Julien Prévieux, Francisco Sobrino, Raphaël Zarka

Exhibition review published in ArtReview (London), vol. 67 no. 6, September 2015, p. 142.

The summer show at Jousse Entreprise gathers works by Julien Prévieux, winner of the 2014 Prix Marcel Duchamp; Raphaël Zarka, represented by Parisian gallery Michel Rein and a nominee for the prize a year before; and Francisco Sobrino (who passed away in 2014, but whose estate is represented by Jousse), a seminal figure in Op art and a co-founder of the Groupe de Recherche d’Art Visuel (GRAV) in 1960. Although this small exhibition has no generic title and the practices of the three artists share no apparent ground, the works displayed are loosely bound together by the leitmotif of gesture. To some degree, everything here questions how engineered application and, more importantly, misappropriation of artworks or devices, further the aesthetic experience beyond contemplation or strict usage.

Mounted on a wall near the entrance, Mobile (1967), a wooden kinetic assemblage by Sobrino, is exemplary of the GRAV historical programme and certainly the most practical method here of playfully prompting participation: viewers are simply invited to set in motion and swing, via stretching, four white disks joined together by steel springs on a large black panel, thus creating a metallic sound that resonates within the entire exhibition space and slowly fades away until stillness.

Next to it, Zarka’s minimalist sculpture Free Ride (La Prophétie) (2009) is a plywood replica of American artist Tony Smith’s Free Ride (1962), which is installed in the Sculpture Garden of MoMA in New York. It consists of three two-metre-long parallelepipedic sections, each of which smoothly transitions from the previous one with a right-angled turn (two laying on the ground, the other upright). For Zarka, Smith’s work serves as a symbol of skaters’ misappropriation of public sculptures, which they use as frameworks for stunts. Indeed, in a passage of his book Free Ride: skateboard, mécanique galiléenne et formes simples (2011), which is quoted in the press release, he observes that it could function as both a bench for passers-by and, more peculiarly, an L-shaped ledge for skateboarders. While I was openly invited by Jousse’s staff to sit on Zarka’s replica, I couldn’t tell you if the creative irreverence of skateboarders was actually welcome here since I didn’t get to see any tricks in action. Instead I had to content myself with surveying Zarka’s ensemble Riding Modern Art, a cover collection (2015), 15 covers of skateboard magazines displayed on shelves in the following room. Each shows an athlete sliding on or jumping over urban art, not only experiencing but truly playing and transcending it; which is what Zarka refers to as ‘phenomenological minimalism’.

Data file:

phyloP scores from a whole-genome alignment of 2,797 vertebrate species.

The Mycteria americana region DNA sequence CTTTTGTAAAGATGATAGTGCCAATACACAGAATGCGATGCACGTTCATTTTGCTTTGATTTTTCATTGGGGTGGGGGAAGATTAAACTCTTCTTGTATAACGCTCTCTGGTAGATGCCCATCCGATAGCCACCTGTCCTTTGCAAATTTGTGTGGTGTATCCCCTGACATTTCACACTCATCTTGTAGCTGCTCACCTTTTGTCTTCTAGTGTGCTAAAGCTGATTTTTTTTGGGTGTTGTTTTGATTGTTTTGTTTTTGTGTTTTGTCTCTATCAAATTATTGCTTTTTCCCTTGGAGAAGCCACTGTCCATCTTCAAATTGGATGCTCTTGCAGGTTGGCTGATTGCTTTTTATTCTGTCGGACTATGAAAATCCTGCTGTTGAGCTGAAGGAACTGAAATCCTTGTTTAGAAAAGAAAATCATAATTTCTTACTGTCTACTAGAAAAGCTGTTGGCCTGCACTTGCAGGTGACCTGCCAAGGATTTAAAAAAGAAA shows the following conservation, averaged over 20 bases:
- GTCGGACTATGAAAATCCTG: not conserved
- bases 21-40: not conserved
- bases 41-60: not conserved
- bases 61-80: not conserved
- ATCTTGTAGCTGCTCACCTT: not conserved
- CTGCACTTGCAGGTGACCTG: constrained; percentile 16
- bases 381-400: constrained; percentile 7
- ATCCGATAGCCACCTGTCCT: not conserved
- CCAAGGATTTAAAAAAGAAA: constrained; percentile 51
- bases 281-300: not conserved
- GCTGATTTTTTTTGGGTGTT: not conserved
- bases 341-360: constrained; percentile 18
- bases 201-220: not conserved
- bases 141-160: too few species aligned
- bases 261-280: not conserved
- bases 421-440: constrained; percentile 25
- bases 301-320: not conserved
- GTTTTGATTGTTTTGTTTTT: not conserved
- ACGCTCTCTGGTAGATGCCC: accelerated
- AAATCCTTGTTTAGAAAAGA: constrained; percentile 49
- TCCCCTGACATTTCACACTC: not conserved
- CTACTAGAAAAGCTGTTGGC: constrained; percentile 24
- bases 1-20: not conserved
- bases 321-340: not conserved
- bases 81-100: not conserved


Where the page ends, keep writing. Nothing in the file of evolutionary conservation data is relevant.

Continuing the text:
Even though anomalous here considering there was no serious curatorial process to the show, Zarka’s passion for skateboarding, which he shares with Prévieux, is the reason he was invited to exhibit at Jousse Entreprise. I should add, parenthetically, that Prévieux finished second in the 1992 French freestyle skateboarding championships, but this isn’t the issue of What Shall We Do Next? séquence n°2 (2014), the 17-minute ‘videodance’ presented in the last room that he originally screened when competing in (and winning) the Duchamp Prize. For this work, Prévieux created a choreography with six dancers out of gestures patented by companies mainly in the area of natural user interfaces (NUI), which he collected from the website of the United States Patent and Trademark Office (USPTO). While some of them haven’t been marketed yet, a voiceover and the dancers recount anecdotes about the registered inventions they perform in a void, as it were, missing the apparatus they are supposed to activate, with the ‘pinch-to-zoom’ and ‘slide-to-unlock’ gestures among the most commonly used. Overall Prévieux’s video offers a curious glimpse of our bodily future, which is epitomised when one of the dancers jokingly cites English writer Douglas Adams’s conceit, in The Hitchhiker’s Guide to the Galaxy (1979), of an imaginary radio that would be controlled by waving: ‘It saved a lot of muscular expenditure of course, but meant you had to stay infuriatingly still if you wanted to keep listening to the same programme’. In the end, despite the regrettable lack of curatorial direction, this exhibition left me refreshed and evermore eager to play with art in my terms.